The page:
Next: Proposals for the Hobby-Eberly Telescope
Previous: 2001A Gemini Proposals
Table of Contents - Search this issue - NOAO Newsletter Home Page

NOAO Newsletter - Observational Programs - September 2000 - Number 63


The Gemini Time Allocation Process --- A New Game

Todd Boroson

For the first time, the recent series of TAC meetings included proposals for Gemini North. The manner in which time is assigned and observations carried out on the Gemini telescopes is somewhat different from that of the NOAO-operated telescopes, and it was clear that some of the implications of that were not appreciated by proposers. First, let's acknowledge that many things were atypical about this semester. We had only 17.5 nights to give out. The 78 proposals that we received oversubscribed this time by a factor of 6.4. Instruments available were limited to two--University of Hawaii's Hokupa'a/QUIRC and University of Florida's OSCIR. All observations were to be obtained through queue scheduling by Gemini staff. Predictions about sensitivities and efficiencies were only guesses.

However, even with all these special conditions, there are several aspects, particularly of the Gemini queue, that determine who gets data and who does not. Here's how the process works.

  1. Proposers write and submit proposals using the forms and process set up by each country's national Gemini office or national TAC. For the US, this is the standard NOAO LaTeX proposal form that is available on the Web and submitted electronically to NOAO. Information about the capabilities Gemini is offering and expected performance comes from the Gemini Web site (mirrored by NOAO for US astronomers). In addition to the instrument desired, proposers must indicate what quality of observing conditions they need. For this first semester, the conditions were limited to image quality and sky transparency, and the choices were limited to one or two for each.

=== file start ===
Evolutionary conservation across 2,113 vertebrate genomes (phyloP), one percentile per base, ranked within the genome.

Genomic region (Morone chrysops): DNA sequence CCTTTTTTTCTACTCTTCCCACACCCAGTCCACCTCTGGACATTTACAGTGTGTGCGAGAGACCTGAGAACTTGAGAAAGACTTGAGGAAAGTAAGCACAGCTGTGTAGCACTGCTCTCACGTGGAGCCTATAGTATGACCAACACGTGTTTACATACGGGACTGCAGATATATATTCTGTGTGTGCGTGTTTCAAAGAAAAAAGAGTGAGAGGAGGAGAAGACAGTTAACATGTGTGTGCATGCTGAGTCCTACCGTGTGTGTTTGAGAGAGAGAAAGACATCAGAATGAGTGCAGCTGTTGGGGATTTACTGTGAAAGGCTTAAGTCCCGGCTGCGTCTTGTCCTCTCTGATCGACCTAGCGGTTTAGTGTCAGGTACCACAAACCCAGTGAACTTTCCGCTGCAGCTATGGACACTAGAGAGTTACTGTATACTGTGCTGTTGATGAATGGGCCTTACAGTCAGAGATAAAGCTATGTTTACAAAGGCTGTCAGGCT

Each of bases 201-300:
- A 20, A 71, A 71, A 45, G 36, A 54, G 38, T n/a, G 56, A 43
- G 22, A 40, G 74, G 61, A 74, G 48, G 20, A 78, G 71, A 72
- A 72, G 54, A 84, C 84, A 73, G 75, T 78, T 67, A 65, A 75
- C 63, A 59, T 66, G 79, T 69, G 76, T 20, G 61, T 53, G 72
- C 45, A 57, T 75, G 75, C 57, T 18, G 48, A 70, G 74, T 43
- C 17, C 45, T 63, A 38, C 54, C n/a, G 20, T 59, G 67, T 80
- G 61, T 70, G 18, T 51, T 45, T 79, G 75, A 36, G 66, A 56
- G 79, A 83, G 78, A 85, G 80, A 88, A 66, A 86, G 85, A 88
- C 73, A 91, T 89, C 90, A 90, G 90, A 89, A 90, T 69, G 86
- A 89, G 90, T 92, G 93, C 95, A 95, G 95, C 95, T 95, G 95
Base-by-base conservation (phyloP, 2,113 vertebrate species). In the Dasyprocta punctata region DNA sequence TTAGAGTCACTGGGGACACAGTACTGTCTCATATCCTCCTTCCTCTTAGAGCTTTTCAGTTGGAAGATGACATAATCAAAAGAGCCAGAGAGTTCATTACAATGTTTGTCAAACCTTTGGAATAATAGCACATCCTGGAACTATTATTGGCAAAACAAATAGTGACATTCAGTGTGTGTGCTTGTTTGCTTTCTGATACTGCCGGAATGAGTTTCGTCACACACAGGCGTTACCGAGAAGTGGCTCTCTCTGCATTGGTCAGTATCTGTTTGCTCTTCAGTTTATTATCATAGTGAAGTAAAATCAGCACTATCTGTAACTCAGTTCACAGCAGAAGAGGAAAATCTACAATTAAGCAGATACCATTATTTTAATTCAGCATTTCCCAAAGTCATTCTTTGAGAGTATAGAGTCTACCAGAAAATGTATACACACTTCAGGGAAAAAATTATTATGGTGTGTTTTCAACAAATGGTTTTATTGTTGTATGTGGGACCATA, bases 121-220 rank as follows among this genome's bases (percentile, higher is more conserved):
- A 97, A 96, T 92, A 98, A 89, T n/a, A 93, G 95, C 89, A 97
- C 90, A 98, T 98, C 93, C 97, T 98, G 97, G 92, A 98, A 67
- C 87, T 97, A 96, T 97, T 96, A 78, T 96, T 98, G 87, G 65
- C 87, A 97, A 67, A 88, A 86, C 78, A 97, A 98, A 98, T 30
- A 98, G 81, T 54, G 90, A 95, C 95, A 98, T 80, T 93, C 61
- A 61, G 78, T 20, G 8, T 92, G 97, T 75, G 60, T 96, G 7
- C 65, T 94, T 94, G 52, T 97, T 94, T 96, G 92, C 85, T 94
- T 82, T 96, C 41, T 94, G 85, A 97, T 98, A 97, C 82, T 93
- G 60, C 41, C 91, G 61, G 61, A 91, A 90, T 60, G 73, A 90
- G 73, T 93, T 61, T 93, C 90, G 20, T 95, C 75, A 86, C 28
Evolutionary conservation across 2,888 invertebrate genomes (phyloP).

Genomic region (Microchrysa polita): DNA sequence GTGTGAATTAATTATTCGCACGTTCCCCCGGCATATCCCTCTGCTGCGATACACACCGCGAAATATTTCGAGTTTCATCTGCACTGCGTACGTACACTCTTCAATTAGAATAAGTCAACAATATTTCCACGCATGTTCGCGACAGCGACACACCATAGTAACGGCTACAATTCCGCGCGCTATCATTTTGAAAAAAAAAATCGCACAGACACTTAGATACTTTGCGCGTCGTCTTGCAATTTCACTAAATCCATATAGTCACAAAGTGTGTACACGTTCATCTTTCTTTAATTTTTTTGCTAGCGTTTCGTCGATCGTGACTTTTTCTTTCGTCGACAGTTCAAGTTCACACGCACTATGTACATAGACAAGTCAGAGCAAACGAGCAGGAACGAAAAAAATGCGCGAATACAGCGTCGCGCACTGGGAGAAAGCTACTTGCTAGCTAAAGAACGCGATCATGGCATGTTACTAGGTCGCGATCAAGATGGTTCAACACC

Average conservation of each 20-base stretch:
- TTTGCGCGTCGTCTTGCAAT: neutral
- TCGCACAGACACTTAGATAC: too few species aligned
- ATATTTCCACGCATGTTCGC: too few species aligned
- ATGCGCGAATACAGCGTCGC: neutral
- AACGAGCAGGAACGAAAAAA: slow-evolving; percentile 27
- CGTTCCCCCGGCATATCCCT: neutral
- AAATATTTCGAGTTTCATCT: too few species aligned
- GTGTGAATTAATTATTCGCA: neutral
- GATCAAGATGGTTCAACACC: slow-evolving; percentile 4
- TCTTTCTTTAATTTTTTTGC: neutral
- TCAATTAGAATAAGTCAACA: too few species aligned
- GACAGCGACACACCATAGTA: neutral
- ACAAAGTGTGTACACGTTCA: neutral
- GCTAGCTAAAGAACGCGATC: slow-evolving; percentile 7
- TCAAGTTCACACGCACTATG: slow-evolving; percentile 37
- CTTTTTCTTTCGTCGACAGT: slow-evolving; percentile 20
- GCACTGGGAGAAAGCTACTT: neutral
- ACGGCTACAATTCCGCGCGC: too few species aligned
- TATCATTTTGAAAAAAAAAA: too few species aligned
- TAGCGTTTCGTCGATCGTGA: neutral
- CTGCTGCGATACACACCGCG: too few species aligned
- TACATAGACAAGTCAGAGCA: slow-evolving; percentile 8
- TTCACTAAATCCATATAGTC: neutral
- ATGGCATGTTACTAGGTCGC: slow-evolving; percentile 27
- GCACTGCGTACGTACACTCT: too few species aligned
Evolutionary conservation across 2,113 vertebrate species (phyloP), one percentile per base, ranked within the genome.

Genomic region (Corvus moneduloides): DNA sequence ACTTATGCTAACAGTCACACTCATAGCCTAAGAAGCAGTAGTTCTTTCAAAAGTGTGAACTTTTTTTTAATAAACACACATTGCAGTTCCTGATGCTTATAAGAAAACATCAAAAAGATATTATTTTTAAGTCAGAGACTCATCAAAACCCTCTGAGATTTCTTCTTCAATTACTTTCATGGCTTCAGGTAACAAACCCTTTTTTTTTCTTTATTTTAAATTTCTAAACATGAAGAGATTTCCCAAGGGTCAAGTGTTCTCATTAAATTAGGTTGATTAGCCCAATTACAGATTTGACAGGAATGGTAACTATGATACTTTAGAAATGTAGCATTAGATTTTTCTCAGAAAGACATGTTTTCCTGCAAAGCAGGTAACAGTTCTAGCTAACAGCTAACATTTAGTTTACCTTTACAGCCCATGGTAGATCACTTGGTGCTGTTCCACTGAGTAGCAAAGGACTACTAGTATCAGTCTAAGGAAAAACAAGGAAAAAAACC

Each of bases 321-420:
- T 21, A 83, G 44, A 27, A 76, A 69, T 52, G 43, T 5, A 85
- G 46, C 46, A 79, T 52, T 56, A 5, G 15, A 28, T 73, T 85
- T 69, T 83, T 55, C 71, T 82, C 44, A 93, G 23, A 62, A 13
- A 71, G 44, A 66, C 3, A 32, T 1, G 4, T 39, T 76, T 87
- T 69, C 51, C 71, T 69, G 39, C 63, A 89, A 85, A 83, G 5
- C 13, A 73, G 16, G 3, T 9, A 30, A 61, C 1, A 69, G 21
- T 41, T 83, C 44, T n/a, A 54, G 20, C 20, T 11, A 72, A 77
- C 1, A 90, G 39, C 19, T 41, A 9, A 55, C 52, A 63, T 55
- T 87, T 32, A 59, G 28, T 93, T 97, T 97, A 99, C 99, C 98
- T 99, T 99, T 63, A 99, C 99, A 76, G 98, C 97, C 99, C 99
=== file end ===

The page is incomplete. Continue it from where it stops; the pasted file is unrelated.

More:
2. Proposals undergo a technical review by US Gemini Program (USGP) scientific staff at NOAO. They are evaluated scientifically by the NOAO TAC panels (membership of which is listed on our Web site) and merged into a ranked list based on scientific assessment.

  3. A US Gemini merging TAC (with representatives from the various discipline panels) then goes through the list in detail. Our 17.5 nights are divided into two, half for each instrument, and are further subdivided into the different bins defined by observing conditions. Once the merging TAC is satisfied that the proposals are in the proper ranked order, these bins are filled by going down the ranked list. When a bin is filled, a proposal that needs those conditions cannot go to the telescope unless it can be put into a bin with better conditions. To give us some latitude, the bins were initially overfilled by a factor of two.

  4. The resulting ranked list of proposals (about twice as many as were needed to subscribe the US time) is sent to Gemini. The Gemini North operations team takes these lists from the seven partners plus host (Hawaii) and Gemini scientific staff, and merges them into a single ordered list of programs. This list is filled top to bottom using a scheme that allows approximate balance of the partner shares to be maintained.